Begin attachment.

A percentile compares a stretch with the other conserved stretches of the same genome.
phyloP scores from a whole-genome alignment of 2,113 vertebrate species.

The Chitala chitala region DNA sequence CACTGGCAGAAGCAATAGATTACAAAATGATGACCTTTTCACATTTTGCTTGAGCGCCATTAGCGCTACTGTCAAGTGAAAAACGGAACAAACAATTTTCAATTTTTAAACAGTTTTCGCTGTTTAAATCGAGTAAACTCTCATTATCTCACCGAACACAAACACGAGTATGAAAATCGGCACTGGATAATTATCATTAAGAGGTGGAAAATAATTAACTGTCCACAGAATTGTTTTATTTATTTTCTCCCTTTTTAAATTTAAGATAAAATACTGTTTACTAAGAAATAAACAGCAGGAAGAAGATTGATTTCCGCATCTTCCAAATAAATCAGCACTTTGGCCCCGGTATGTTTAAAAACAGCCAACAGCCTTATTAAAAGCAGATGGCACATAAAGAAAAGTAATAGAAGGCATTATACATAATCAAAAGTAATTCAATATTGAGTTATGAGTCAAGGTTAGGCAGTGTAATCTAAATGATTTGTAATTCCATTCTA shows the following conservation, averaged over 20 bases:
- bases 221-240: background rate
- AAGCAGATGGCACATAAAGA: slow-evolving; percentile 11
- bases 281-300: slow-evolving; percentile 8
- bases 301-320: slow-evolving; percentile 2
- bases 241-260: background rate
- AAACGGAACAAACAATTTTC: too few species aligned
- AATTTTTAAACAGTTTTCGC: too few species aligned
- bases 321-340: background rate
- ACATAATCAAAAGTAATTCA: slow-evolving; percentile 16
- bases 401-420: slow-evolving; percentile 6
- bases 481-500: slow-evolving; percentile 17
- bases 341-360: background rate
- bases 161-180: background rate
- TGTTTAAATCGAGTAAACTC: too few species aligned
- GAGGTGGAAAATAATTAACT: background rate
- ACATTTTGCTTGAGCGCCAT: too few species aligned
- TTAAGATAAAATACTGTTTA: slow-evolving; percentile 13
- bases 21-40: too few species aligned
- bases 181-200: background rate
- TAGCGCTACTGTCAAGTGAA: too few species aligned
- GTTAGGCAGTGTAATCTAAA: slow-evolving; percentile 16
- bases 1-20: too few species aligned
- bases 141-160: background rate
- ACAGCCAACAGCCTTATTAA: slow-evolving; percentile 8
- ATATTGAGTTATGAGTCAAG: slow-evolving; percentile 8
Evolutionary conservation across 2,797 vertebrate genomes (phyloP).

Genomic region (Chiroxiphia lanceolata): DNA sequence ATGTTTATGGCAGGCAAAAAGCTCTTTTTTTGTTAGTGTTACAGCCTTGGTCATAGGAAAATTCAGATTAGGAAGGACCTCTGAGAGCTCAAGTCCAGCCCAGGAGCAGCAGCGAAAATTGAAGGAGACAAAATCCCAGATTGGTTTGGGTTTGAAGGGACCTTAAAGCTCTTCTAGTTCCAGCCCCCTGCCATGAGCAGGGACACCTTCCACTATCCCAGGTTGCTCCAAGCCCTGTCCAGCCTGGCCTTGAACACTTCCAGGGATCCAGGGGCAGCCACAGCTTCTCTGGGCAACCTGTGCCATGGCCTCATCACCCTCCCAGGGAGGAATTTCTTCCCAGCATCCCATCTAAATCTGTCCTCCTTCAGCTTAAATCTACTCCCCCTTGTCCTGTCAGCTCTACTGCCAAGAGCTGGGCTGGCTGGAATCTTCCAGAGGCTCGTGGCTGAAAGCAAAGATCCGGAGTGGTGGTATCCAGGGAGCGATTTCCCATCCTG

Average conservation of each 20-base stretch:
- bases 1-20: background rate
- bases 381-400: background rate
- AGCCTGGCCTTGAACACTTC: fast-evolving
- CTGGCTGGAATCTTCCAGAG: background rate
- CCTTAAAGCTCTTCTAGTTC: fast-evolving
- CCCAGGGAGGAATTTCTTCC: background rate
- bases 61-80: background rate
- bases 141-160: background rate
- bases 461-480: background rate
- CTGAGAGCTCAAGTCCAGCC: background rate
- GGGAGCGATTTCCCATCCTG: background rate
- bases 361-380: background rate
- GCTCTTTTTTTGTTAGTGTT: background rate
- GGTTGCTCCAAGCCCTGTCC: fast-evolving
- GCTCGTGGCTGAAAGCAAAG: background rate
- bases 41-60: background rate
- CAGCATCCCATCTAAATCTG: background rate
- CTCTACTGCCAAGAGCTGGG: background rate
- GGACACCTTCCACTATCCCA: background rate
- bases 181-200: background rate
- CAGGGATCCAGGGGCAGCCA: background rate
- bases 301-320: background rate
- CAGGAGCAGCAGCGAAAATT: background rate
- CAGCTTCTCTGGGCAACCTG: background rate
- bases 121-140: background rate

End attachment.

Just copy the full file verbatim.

A percentile compares a stretch with the other conserved stretches of the same genome.
phyloP scores from a whole-genome alignment of 2,113 vertebrate species.

The Chitala chitala region DNA sequence CACTGGCAGAAGCAATAGATTACAAAATGATGACCTTTTCACATTTTGCTTGAGCGCCATTAGCGCTACTGTCAAGTGAAAAACGGAACAAACAATTTTCAATTTTTAAACAGTTTTCGCTGTTTAAATCGAGTAAACTCTCATTATCTCACCGAACACAAACACGAGTATGAAAATCGGCACTGGATAATTATCATTAAGAGGTGGAAAATAATTAACTGTCCACAGAATTGTTTTATTTATTTTCTCCCTTTTTAAATTTAAGATAAAATACTGTTTACTAAGAAATAAACAGCAGGAAGAAGATTGATTTCCGCATCTTCCAAATAAATCAGCACTTTGGCCCCGGTATGTTTAAAAACAGCCAACAGCCTTATTAAAAGCAGATGGCACATAAAGAAAAGTAATAGAAGGCATTATACATAATCAAAAGTAATTCAATATTGAGTTATGAGTCAAGGTTAGGCAGTGTAATCTAAATGATTTGTAATTCCATTCTA shows the following conservation, averaged over 20 bases:
- bases 221-240: background rate
- AAGCAGATGGCACATAAAGA: slow-evolving; percentile 11
- bases 281-300: slow-evolving; percentile 8
- bases 301-320: slow-evolving; percentile 2
- bases 241-260: background rate
- AAACGGAACAAACAATTTTC: too few species aligned
- AATTTTTAAACAGTTTTCGC: too few species aligned
- bases 321-340: background rate
- ACATAATCAAAAGTAATTCA: slow-evolving; percentile 16
- bases 401-420: slow-evolving; percentile 6
- bases 481-500: slow-evolving; percentile 17
- bases 341-360: background rate
- bases 161-180: background rate
- TGTTTAAATCGAGTAAACTC: too few species aligned
- GAGGTGGAAAATAATTAACT: background rate
- ACATTTTGCTTGAGCGCCAT: too few species aligned
- TTAAGATAAAATACTGTTTA: slow-evolving; percentile 13
- bases 21-40: too few species aligned
- bases 181-200: background rate
- TAGCGCTACTGTCAAGTGAA: too few species aligned
- GTTAGGCAGTGTAATCTAAA: slow-evolving; percentile 16
- bases 1-20: too few species aligned
- bases 141-160: background rate
- ACAGCCAACAGCCTTATTAA: slow-evolving; percentile 8
- ATATTGAGTTATGAGTCAAG: slow-evolving; percentile 8
Evolutionary conservation across 2,797 vertebrate genomes (phyloP).

Genomic region (Chiroxiphia lanceolata): DNA sequence ATGTTTATGGCAGGCAAAAAGCTCTTTTTTTGTTAGTGTTACAGCCTTGGTCATAGGAAAATTCAGATTAGGAAGGACCTCTGAGAGCTCAAGTCCAGCCCAGGAGCAGCAGCGAAAATTGAAGGAGACAAAATCCCAGATTGGTTTGGGTTTGAAGGGACCTTAAAGCTCTTCTAGTTCCAGCCCCCTGCCATGAGCAGGGACACCTTCCACTATCCCAGGTTGCTCCAAGCCCTGTCCAGCCTGGCCTTGAACACTTCCAGGGATCCAGGGGCAGCCACAGCTTCTCTGGGCAACCTGTGCCATGGCCTCATCACCCTCCCAGGGAGGAATTTCTTCCCAGCATCCCATCTAAATCTGTCCTCCTTCAGCTTAAATCTACTCCCCCTTGTCCTGTCAGCTCTACTGCCAAGAGCTGGGCTGGCTGGAATCTTCCAGAGGCTCGTGGCTGAAAGCAAAGATCCGGAGTGGTGGTATCCAGGGAGCGATTTCCCATCCTG

Average conservation of each 20-base stretch:
- bases 1-20: background rate
- bases 381-400: background rate
- AGCCTGGCCTTGAACACTTC: fast-evolving
- CTGGCTGGAATCTTCCAGAG: background rate
- CCTTAAAGCTCTTCTAGTTC: fast-evolving
- CCCAGGGAGGAATTTCTTCC: background rate
- bases 61-80: background rate
- bases 141-160: background rate
- bases 461-480: background rate
- CTGAGAGCTCAAGTCCAGCC: background rate
- GGGAGCGATTTCCCATCCTG: background rate
- bases 361-380: background rate
- GCTCTTTTTTTGTTAGTGTT: background rate
- GGTTGCTCCAAGCCCTGTCC: fast-evolving
- GCTCGTGGCTGAAAGCAAAG: background rate
- bases 41-60: background rate
- CAGCATCCCATCTAAATCTG: background rate
- CTCTACTGCCAAGAGCTGGG: background rate
- GGACACCTTCCACTATCCCA: background rate
- bases 181-200: background rate
- CAGGGATCCAGGGGCAGCCA: background rate
- bases 301-320: background rate
- CAGGAGCAGCAGCGAAAATT: background rate
- CAGCTTCTCTGGGCAACCTG: background rate
- bases 121-140: background rate